The IHR's first premises were in "temporary" huts on Malet Street, on a site now occupied by Birkbeck College. Despite the temporary nature of this accommodation, the IHR was not to move until 1947, when it took up residence in the north block of Senate House; the new location was built by architect Charles Holden, along with the rest of the University, at a projected cost of £3,000,000 and duration of 30 years for the whole project. Still occupying this position, many rooms in the IHR overlook the grass lawn in between Senate House and SOAS, where Senate House's unbuilt fourth court would have been. With the start of World War II in September 1939 the Institute's work and construction of its permanent building were disrupted, with the Ministry of Information occupying Senate House, closing the Institute in May 1940; the IHR was struck by a bomb on the night of 22–23 September 1940. The impact resulted in "the destruction of six books and the entire collection of London maps, as well as of furniture".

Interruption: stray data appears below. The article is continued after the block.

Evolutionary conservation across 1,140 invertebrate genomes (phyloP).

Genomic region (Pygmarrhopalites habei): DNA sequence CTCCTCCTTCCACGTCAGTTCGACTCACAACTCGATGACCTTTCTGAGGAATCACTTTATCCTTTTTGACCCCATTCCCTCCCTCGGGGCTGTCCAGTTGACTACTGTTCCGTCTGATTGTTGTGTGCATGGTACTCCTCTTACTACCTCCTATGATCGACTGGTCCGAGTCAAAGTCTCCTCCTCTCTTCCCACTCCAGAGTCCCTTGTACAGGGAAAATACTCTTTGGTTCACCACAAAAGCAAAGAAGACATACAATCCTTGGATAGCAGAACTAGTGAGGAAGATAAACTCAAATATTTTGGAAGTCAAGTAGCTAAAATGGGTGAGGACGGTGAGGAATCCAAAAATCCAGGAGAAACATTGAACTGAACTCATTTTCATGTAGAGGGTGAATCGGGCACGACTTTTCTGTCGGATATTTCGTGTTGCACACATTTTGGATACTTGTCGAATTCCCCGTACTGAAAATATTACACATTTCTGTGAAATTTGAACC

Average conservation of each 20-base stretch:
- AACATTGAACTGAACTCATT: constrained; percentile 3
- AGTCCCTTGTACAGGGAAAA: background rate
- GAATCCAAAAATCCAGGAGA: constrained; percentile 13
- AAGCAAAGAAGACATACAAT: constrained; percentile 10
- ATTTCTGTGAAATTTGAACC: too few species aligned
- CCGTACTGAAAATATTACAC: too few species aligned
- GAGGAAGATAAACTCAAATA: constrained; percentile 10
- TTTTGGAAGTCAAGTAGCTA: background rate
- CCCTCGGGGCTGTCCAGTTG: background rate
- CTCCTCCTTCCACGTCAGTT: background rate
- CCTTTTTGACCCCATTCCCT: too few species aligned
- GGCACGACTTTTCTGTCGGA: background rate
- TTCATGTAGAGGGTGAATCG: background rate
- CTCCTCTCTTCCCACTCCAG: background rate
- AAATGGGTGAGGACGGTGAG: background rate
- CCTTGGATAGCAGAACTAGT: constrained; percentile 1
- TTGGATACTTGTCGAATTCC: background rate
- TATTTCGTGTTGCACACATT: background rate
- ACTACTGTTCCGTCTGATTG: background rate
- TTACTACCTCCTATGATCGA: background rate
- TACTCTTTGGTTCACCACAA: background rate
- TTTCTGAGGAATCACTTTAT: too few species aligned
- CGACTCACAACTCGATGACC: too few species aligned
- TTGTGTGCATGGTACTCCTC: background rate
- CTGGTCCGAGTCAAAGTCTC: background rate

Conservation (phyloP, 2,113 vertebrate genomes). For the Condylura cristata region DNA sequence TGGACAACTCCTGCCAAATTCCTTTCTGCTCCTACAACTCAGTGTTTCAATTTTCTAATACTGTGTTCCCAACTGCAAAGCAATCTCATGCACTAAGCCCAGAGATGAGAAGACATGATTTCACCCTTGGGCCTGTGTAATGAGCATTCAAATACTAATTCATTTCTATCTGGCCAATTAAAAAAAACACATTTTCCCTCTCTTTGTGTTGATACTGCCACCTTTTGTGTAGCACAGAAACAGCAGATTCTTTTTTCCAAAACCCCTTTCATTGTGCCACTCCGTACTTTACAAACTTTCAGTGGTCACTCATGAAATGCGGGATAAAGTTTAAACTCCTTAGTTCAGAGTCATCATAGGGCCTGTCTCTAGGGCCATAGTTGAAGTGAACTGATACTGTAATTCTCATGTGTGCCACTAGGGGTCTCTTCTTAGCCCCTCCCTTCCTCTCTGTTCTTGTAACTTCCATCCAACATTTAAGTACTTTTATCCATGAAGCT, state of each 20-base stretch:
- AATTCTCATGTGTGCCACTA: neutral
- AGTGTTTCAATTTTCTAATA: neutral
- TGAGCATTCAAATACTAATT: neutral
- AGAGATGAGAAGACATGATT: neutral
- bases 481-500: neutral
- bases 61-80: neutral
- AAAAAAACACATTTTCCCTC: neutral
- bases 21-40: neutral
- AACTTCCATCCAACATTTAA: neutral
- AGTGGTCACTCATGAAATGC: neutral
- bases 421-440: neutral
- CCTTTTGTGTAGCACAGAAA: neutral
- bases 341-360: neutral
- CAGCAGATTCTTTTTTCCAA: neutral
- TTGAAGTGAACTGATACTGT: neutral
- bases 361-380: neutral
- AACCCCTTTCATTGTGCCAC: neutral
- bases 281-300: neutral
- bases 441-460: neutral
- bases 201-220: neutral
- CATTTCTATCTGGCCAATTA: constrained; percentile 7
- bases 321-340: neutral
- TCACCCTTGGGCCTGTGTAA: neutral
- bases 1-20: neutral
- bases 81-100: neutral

1921–39: Prof. Albert Frederick Pollard 1939–44: Sir Cyril Thomas Flower 1944–48: Prof. V. H. Galbraith, FBA 1948–60: Prof. Sir John Goronwy Edwards, FBA, FSA 1960–67: Prof. Francis Wormald, CBE, FBA, FSA 1967–77: Prof. Arthur Geoffrey Dickens, CMG, FBA 1977–90: Prof. Francis Michael Longstreth Thompson, FBA 1990–98: Prof. Patrick Karl O'Brien, FBA 1998–2003: Prof. David Nicholas Cannadine, FSA, FRSA, FRSL, FRHistS 2003–08: Prof. David Richard Bates, FSA, FRHistS 2008–14: Prof. Miles Taylor, FRHistS 2014–17: Prof. Lawrence Neil Goldman, FRHistS 2018–: Prof. Jo Fox, FRHistS, FRSA The IHR's role comprises the following: To promote the study of history and an appreciation of the importance of the past among academics and the general public, in London, in Britain and internationally, to provide institutional support and individual leadership for this broad historical community To offer a wide range of services which promote and facilitate excellence in historical research and scholarship in the UK, by means of its library, conferences, fellowships and publications To further high quality research into particular aspects of the past by its research centres – the Centre for Metropolitan History and the Victoria County History of England To provide a welcoming environment where historians at all stages in their careers and from all parts of the world can meet formally and informally to exchange ideas and information, to bring themselves up to date with current developments in historical scholarship In order to fulfill its role as defined above, the IHR maintains different academic institutions, such as a library, the seminar programme as well as several integrated bodies and programmes.